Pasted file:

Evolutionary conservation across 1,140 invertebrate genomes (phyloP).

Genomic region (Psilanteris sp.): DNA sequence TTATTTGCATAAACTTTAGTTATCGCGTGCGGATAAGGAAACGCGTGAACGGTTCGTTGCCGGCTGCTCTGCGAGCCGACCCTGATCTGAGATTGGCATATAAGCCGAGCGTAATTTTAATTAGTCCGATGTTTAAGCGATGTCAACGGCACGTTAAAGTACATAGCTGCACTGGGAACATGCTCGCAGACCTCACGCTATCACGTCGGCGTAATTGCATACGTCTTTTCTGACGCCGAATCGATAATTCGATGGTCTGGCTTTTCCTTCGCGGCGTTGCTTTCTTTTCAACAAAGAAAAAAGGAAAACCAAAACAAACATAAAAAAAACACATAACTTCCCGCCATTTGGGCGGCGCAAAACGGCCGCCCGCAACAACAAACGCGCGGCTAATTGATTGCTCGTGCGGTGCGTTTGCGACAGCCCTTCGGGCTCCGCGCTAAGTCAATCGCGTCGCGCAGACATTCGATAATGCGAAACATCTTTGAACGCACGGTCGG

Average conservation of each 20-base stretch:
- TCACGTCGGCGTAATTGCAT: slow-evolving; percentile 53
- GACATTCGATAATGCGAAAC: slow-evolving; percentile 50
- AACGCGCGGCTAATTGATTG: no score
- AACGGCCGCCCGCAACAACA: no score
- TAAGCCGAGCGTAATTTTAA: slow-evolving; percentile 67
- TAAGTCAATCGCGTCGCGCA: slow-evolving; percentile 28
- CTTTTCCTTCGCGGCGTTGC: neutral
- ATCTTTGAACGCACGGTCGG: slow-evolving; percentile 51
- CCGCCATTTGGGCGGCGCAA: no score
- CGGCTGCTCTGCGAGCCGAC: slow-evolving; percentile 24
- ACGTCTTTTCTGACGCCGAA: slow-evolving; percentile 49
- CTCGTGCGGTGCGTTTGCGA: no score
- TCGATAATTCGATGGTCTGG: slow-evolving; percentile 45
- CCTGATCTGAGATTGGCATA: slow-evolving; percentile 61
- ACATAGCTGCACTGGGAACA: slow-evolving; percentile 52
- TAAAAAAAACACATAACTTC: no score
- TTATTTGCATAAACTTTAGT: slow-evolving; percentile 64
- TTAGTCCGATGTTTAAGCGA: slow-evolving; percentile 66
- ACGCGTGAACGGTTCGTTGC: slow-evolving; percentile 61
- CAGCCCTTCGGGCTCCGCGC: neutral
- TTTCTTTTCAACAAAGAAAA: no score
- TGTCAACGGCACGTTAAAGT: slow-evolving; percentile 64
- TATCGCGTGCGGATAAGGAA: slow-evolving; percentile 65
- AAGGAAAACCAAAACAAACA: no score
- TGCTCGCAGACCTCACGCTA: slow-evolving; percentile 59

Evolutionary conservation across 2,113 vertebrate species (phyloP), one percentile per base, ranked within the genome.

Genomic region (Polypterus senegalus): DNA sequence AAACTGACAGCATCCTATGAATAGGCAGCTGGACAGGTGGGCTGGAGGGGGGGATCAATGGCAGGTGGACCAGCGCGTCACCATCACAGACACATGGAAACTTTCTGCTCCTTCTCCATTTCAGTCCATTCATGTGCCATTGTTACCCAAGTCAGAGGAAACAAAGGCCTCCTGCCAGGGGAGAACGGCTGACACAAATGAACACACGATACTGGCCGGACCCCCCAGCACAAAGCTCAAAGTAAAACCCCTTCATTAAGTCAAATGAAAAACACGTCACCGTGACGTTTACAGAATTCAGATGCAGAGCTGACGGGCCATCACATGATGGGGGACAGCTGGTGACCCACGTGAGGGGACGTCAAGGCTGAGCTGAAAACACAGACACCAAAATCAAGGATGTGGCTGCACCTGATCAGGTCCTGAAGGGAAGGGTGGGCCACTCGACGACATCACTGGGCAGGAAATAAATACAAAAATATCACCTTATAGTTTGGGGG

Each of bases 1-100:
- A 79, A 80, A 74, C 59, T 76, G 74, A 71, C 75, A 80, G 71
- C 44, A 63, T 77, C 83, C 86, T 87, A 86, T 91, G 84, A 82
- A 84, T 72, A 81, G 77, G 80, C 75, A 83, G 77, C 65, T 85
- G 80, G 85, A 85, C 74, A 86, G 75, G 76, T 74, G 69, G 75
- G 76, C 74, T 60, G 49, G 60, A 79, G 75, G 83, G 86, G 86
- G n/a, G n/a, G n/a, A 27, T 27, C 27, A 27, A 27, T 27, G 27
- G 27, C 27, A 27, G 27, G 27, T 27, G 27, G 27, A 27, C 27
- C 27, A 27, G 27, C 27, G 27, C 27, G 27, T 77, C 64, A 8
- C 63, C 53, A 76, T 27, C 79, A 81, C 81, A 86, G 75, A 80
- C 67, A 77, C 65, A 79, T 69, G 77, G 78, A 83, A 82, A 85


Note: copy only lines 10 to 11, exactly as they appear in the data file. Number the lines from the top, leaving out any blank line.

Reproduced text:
- CTTTTCCTTCGCGGCGTTGC: neutral
- ATCTTTGAACGCACGGTCGG: slow-evolving; percentile 51